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RIM's Ostrowski explained that the company is also rolling out an enterprise-specific version of its BlackBerry App World storefront, called BlackBerry World for Work, so enterprise developers have a dedicated space to push out and manage authorized apps. Users can log into the storefront while in their work profile in BlackBerry Balance to see which applications have been approved for their use.
"By giving [users] the common user interface of BlackBerry World for Work, they now have an app that runs on their devices and can see all the enterprise applications that have either been pushed down to their device, or they can go through and download whichever ones are optional."
Ostrowski said he's confident RIM's enterprise developer community, coupled with the new BlackBerry Balance feature, will make BlackBerry 10 the de facto mobile platform for businesses.
"The legacy of BlackBerry, it's always been focused on the enterprise from day one. When we went down the path of developer relations and developer events, a lot of that started out focused on consumers because of the trends of the market," Ostrowski told CRN. "Now we are shifting back and doing a parallel approach where we need ... to focus on the consumer applications to make our devices more desirable, yet, on my side, we need to make sure the enterprise is taken care of, as well."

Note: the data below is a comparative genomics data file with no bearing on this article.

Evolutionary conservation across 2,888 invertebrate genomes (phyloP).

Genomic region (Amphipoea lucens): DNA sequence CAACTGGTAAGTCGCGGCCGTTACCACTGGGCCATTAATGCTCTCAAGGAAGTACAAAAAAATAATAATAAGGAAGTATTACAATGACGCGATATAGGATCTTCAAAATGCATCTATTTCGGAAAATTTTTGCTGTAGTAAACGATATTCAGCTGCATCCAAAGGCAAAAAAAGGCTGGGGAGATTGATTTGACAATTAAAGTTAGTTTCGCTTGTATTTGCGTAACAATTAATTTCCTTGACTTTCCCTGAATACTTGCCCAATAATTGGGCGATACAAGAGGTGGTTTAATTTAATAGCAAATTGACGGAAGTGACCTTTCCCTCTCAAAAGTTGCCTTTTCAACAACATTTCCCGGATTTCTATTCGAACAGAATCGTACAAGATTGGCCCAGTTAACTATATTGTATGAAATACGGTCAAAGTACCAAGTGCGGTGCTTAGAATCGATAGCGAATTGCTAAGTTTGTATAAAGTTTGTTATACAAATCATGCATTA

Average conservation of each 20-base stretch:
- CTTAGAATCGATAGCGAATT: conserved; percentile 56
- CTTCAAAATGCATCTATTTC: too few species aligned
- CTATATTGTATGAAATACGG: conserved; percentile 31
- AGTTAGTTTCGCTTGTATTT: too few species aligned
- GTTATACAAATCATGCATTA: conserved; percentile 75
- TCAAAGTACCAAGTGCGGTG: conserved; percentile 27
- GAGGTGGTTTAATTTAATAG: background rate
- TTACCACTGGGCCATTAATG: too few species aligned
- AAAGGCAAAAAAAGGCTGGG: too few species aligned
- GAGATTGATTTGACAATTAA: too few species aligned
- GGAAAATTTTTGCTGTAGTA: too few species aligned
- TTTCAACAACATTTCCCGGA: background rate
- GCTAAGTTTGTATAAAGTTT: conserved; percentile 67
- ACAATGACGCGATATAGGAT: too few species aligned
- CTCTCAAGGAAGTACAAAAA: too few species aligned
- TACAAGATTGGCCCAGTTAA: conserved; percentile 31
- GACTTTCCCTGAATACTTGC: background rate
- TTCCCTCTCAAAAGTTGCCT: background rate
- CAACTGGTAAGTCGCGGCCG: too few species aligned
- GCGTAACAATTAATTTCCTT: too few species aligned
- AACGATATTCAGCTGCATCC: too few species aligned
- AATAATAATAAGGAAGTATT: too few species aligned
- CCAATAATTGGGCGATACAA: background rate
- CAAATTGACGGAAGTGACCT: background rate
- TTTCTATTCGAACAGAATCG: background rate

ISEC7's Brandt, who also develops applications for Google's Android and iOS, said BlackBerry 10 is poised to deliver everything users expect from a modern mobile operating system. He also said he looks forward to continuing to work with RIM, which has always been a big advocate for his work in the enterprise space.
"If you compare Apple to BlackBerry, for example, Apple is a very closed-off community. It's very hard to get to internal resources," Brandt said. "The RIM team is working with their customers and their partners in the enterprise area, so that's really a big advantage for us."